REAL ESTATE: Low inventory reduces pending sales in Inland area
The lack of available housing throughout Southern California is catching up with the Inland Empire, a new report suggests.
High demand and low inventory are driving up prices here, according to Jordan Levine, economist with the California Association of Realtors.
The association’s Pending Home Sales Index showed a 1.7 statewide decrease in March from March 2015.
Sales in Southern California were down 0.3 percent from a year ago.
The report did not break out numbers in the Inland Empire. But Levine said in a phone interview that the Inland Empire and Orange County dragged down the region. Los Angeles County saw a 1 percent increase in activity, while Orange County saw a 4.3 percent decline.
Levine said the effects of low inventory are more noticeable in Riverside County than San Bernardino County.
One factor might be people being driven out of coastal communities by high prices and heading inland for more affordable options, thus pushing up prices here.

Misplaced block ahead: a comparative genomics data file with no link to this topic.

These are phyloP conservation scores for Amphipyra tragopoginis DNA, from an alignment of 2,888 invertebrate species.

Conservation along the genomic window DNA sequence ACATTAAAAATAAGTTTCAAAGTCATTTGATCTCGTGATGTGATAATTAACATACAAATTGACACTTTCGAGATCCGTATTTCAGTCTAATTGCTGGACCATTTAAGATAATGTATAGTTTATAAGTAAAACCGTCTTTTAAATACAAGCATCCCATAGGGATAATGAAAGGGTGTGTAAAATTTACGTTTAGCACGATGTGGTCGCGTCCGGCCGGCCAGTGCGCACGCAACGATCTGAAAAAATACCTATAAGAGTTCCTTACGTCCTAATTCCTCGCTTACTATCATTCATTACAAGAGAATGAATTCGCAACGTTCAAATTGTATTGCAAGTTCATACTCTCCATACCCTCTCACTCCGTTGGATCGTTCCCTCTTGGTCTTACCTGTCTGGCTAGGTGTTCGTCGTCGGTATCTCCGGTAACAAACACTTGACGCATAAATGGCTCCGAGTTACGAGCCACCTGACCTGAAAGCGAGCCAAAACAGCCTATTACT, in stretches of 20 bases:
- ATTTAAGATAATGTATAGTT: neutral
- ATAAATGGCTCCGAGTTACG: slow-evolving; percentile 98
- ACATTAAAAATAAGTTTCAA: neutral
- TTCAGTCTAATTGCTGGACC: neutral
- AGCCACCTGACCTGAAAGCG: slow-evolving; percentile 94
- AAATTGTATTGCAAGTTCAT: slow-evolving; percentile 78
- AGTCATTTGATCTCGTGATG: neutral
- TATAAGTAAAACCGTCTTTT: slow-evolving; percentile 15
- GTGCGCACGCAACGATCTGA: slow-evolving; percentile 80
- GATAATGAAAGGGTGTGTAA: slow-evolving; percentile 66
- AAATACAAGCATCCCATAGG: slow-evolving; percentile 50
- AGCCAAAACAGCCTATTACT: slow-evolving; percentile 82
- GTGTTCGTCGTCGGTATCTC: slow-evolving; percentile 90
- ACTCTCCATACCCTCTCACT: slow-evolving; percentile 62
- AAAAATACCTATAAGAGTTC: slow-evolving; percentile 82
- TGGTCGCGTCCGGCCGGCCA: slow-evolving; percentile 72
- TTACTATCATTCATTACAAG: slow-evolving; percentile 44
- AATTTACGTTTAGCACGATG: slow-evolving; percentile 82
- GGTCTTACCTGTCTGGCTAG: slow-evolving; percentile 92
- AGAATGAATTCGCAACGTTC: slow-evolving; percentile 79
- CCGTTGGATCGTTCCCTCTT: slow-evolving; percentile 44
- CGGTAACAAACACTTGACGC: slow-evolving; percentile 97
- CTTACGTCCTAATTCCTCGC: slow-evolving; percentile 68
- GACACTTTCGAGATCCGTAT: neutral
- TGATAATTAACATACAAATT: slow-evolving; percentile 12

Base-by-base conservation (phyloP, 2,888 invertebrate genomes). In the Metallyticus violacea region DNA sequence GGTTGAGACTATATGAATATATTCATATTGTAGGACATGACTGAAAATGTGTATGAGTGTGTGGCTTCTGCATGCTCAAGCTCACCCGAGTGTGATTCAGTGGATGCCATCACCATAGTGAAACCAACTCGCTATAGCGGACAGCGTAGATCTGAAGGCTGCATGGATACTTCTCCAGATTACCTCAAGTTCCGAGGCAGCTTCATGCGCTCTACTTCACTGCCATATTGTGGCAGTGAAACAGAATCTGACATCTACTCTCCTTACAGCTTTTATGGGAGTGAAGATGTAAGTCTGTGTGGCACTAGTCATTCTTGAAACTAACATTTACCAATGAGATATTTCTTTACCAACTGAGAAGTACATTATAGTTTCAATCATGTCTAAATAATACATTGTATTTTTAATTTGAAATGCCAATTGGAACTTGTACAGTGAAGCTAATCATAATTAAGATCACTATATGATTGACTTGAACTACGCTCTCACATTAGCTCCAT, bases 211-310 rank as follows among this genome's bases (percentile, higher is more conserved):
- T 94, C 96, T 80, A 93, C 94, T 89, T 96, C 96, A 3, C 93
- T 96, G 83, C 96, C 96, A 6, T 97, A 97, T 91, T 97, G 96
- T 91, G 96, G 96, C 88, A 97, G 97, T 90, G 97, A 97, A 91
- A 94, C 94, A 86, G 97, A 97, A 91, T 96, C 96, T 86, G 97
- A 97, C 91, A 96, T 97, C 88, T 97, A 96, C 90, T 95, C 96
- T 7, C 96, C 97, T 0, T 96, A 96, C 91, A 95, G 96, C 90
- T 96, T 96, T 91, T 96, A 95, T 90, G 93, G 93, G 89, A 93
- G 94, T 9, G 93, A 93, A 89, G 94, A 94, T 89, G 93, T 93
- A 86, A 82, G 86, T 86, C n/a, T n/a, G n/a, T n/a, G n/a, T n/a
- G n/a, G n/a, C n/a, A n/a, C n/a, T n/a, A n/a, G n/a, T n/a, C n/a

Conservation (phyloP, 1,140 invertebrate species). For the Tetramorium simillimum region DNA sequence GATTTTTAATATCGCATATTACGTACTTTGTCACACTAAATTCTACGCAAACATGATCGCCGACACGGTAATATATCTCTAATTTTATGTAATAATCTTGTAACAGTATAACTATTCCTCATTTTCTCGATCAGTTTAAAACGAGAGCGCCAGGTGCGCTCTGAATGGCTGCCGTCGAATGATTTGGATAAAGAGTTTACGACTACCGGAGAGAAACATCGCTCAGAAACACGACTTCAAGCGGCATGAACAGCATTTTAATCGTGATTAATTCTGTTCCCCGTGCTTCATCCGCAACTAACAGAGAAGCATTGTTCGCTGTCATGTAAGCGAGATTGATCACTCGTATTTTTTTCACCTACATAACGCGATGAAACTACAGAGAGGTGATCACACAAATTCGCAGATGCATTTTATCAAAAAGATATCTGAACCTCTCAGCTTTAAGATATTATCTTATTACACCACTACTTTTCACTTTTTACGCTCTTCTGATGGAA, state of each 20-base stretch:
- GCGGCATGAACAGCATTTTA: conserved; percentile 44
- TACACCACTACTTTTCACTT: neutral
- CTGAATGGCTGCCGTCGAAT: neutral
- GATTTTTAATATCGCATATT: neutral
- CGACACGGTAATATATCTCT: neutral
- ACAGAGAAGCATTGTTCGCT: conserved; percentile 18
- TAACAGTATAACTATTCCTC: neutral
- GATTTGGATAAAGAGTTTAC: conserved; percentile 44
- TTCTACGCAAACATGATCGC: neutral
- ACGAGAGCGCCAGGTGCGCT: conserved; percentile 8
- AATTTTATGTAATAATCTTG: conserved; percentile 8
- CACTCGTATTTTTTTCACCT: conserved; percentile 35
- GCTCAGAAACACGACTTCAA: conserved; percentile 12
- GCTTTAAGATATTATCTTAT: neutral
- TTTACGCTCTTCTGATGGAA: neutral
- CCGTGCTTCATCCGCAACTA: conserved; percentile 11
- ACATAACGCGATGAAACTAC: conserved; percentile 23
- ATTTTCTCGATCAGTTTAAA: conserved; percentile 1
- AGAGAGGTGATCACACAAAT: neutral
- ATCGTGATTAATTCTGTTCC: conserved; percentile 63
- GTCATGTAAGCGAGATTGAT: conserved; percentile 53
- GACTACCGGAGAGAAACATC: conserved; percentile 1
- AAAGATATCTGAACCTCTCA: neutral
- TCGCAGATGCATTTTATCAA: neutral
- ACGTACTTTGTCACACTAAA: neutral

“I think there’s some migration issues there,” Levine said.
The San Francisco Bay Area saw the biggest yearly drop, 3.7 percent.
Month to month, pending home sales rose 12.7 from February to March. But when seasonally adjusted, home sales actually dropped 1 percent, according to the association.
The association has also released its monthly online survey of 300 state real estate agents.
Among Market Pulse Survey findings:
• The number of homes selling above asking price rose to 34 percent in March, to its highest level since July.
• The number of homes selling below asking price dropped to 33 percent.
• Half the properties received multiple offers.The average for March was 3.3 offers.
• Lack of inventory was the biggest concern of 40 percent of real estate agents surveyed. Decline in housing afforability was the biggest concern of 18 percent.
Levine joined the California Association of Realtors earlier this year. Before that, he was with Beacon Economics, a Los Angeles-based research firm, and was senior economist with the newly formed UC Riverside Center for Economic Forecasting and Development.
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Article source: http://www.pe.com/articles/percent-801046-march-inland.html